While I’m still a C# greenbelt, I can already see some fairly annoying facets, though.

First, foremost and pettiest:

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Categories: Coding, Rants & Opinions Tags:

Technology Review Agrees

April 25, 2010 Leave a comment

Multicore Processors create software headaches.

I guess my recent post was timely :)

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Threading Building Blocks intro

April 23, 2010 4 comments

I put together a short video walkthru creating a skeleton Visual Studio 2008 project with Intel’s Threading Building Blocks that introduces the basics of using Threading Building Blocks and compares performance of serial and parallel sort.

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“DBA” v0.1

March 2, 2010 Leave a comment

http://www.kfs.org/~oliver/dba/

The MySQL interface is working, I wouldn’t call it complete. The SQLite interface is what I was going to work on tonight, I’ll see if I can get it working tomorrow.

Todo List:

  1. Get SQLite interface functioning,
  2. Unit tests,
  3. Windows and Mac,
  4. Auto-documentation,
  5. Convenience constructors,
  6. Source control,
  7. Add a Postgres interface,
  8. Features (such as parameter binding, column metadata retrieval),
  9. .NET API

That list will definitely grow :)

Notes on the development below:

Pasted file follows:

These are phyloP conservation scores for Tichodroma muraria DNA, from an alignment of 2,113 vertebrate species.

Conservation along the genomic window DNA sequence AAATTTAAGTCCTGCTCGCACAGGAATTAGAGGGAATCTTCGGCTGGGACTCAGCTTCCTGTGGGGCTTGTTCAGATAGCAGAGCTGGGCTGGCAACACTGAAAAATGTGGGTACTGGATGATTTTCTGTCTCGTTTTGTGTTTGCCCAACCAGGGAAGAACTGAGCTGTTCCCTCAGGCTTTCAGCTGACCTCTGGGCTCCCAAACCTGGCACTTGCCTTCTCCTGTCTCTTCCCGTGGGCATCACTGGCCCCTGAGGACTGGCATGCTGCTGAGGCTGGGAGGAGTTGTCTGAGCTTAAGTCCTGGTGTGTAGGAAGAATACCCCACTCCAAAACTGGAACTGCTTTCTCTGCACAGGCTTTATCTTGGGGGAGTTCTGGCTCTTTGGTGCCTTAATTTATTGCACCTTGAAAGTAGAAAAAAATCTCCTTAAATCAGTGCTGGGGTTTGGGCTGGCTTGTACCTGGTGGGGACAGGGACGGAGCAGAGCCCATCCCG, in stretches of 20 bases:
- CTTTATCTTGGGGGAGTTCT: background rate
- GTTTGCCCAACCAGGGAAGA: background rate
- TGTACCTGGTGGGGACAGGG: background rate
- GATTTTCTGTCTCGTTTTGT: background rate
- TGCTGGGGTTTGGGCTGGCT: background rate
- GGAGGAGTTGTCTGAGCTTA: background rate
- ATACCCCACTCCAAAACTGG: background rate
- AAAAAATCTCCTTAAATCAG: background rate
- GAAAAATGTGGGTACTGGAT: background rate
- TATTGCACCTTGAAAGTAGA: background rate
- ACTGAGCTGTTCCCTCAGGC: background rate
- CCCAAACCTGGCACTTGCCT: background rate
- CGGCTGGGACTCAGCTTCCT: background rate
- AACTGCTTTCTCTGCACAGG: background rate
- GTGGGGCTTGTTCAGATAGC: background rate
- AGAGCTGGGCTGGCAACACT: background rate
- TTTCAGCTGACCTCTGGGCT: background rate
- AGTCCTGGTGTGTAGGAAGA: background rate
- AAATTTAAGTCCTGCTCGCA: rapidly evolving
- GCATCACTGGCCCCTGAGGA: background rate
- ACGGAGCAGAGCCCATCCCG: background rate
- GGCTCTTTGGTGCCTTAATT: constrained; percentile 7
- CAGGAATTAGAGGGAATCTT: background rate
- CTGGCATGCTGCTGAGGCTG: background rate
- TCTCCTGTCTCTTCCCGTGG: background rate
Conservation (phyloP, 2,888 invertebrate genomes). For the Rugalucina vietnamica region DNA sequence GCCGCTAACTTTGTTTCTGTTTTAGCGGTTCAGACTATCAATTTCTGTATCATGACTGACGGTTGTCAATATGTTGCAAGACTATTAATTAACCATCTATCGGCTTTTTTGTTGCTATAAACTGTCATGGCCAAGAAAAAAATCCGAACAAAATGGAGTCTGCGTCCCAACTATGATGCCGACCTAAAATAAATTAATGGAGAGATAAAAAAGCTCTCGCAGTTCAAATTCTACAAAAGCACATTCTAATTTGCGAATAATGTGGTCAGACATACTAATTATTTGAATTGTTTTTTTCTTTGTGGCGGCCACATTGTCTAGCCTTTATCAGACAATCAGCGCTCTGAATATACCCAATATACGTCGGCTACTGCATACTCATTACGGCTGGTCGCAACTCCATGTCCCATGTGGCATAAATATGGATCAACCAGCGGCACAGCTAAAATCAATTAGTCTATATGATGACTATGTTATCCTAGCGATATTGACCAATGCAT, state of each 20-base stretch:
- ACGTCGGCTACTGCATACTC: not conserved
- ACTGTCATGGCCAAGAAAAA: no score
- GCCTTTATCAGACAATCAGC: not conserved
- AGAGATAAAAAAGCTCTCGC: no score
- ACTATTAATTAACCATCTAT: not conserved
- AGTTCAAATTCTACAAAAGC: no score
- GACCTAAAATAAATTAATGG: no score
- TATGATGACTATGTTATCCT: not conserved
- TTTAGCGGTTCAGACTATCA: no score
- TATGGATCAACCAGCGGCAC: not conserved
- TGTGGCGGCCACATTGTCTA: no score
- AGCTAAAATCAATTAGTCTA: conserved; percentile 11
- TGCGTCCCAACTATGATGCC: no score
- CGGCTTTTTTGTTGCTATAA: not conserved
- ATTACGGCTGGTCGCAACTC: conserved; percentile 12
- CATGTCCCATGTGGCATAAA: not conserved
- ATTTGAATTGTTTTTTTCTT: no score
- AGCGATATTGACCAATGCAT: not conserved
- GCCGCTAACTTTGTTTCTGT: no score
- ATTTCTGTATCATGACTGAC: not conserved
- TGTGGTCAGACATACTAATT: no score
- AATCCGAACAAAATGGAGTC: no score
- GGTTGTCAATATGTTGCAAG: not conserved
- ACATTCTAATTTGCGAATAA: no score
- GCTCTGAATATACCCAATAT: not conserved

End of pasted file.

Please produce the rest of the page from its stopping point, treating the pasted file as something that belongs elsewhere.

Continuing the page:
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C++ Templates, avoiding virtual

February 28, 2010 17 comments

I’ve not done a great deal with C++ Templates, and especially with some of the improvements in C++0x, I’m thinking I’d like to change that.

One particular example I’m tinkering with right now is a database abstraction layer I’ve been dragging around with me for years. It has two primary members: DBQuery and DBRow. Up until now they have been littered with #ifdef’s. I want to ditch the ifs and switch to templates.

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Categories: Coding Tags: , ,

Mono vs Java

February 24, 2010 16 comments

There is a slowly emerging community of .NET developers for Linux in domains that were traditionally strongholds of Java and C++/C developers. Linux people developing with a Microsoft language? The simple “we won’t sue you” promise doesn’t explain it.

And then the penny dropped… Perhaps, Better the Devil You Know?

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Categories: Coding, Rants & Opinions Tags: , ,

C++ Closures

February 21, 2010 8 comments

The upcoming C++0x standard has already ratified the Lambda Expression concept, which is also being touted as closures. Kinda.

I’m not keen on the syntax, at all. It’s ugly. Even Herb Sutter fumbles with it. The whole thing feels hacky and grumble-grumble-give-them-something that lets you do it.

The problem with a closure is that you want to have your cake and eat it. You want to be able to pass around a pointer to a piece of code to execute, but then you probably want it to be stateful and packaged with a bunch of data.

You can use a struct/class with an operator() functor to implement this, and that’s OK as long as what you are passing the object pointer to knows that’s what you are doing.

But that is not very often the case, especially if you have to go through an API. Infact, function pointers are generally a PITA of C++ programmers.

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Categories: Coding Tags: ,